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(Many Paths)
An Online Newsletter Celebrating Native America
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OU President announces Native American Studies Department, Native Nations Center and Liaison at Indigenous Peoples' Day
by Cheyenne and Arapaho Tribal Tribune

NORMAN, OK. — University of Oklahoma (OU) President David L. Boren today announced that he will recommend the elevation of the Native American Studies program to a department, the creation of a Native Nations Center and the appointment of a Tribal Liaison Officer.

"From the very beginning of the University, we have been extremely proud of our Native American heritage which has permeated our entire university." Boren said. "The diversity of Native American cultures can be seen all around the campus, from statues to artwork in buildings. The University is committed to supporting tribal sovereignty and continuance by growing the resilient and vibrant Native American culture on campus and by providing additional resources and programs to members of the OU community."

Pending approval from the OU Board of Regents and the State Regents for Higher Education, the university is elevating the Native American Studies program to full department status under the College of Arts and Sciences. The newly elevated department will provide additional resources and learning opportunities for students on the Norman campus.

"May We Have Peace" bronze statue of Native American holding peace pipe by Allan Houser located on the North Oval of University of Oklahoma

The University is working to combine and strengthen existing programs with additional resources to create a Native Nations Center. Under the leadership of Amanda Cobb-Greetham (Chickasaw), an initiative of the Native American Studies Department, the OU Native Nations Center, will provide a "front door" and clearinghouse for those interested in Native initiatives at OU and elevate and institutionalize OU's existing good relationships with tribal nations. The Center will provide resources for students as well as provide additional space within the newly elevated Native American Studies Department.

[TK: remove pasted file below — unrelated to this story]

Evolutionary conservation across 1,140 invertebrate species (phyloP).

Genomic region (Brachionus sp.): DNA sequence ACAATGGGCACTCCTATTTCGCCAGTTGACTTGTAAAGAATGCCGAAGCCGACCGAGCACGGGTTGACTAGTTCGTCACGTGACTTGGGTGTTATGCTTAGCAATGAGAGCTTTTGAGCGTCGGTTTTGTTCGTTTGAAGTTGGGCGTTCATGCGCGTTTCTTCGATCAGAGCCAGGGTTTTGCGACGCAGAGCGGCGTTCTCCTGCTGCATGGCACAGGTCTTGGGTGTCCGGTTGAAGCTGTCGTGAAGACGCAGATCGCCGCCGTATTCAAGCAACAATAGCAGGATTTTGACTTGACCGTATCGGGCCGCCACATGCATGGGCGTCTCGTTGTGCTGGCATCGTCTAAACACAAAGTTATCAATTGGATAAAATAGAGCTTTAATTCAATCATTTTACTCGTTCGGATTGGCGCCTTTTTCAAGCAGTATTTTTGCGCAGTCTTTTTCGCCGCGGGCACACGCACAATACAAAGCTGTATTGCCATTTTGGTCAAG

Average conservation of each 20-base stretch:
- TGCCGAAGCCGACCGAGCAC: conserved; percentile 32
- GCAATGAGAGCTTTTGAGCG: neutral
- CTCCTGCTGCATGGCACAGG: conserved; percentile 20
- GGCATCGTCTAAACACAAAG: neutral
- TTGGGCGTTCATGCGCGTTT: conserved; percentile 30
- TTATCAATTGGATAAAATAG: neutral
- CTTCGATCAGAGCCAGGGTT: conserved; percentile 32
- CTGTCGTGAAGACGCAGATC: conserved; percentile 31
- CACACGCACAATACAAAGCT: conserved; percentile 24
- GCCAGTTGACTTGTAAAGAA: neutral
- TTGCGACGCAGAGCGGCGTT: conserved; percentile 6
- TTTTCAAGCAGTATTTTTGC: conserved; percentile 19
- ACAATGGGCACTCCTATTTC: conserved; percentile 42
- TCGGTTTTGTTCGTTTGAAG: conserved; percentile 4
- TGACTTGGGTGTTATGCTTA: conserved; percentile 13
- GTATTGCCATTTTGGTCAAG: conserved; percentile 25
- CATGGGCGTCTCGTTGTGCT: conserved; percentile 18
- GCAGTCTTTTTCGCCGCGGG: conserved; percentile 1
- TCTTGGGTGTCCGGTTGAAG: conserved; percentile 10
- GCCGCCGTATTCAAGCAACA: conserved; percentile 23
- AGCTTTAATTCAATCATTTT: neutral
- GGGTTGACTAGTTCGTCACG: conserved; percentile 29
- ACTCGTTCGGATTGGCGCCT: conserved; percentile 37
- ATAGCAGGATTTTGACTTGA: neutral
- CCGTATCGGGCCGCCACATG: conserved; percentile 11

As the Center grows, it will provide research and policy resources for Tribal Nations as well as grants and research opportunities for OU students and faculty and for scholars across the nation. Plans for the Center have been underway for more than a year and draw on OU President William Bizzell's original vision for such a center in 1929. Because of President Bizzell's vision, OU became one of the first universities in the United States to make American Indian subject matter a curricular focus.

Mark Wilson (Cherokee) has been appointed the Tribal Liaison Officer and will be a part of the leadership team in the Office of the Vice President for the University Community. Wilson has over 20 years of experience at OU, working in Prospective Student Services, where he focused on Native American Recruitment for over 10 years. He has also been a Tribal Liaison at the OU-Tulsa Schusterman Center.

These initiatives outlined by President Boren continue to contribute to OU's long-standing reputation as a national and international leader in this area.

In his remarks, Boren said that Native peoples have made a significant contribution to the fabric of the University and to the unique culture of the state of Oklahoma.

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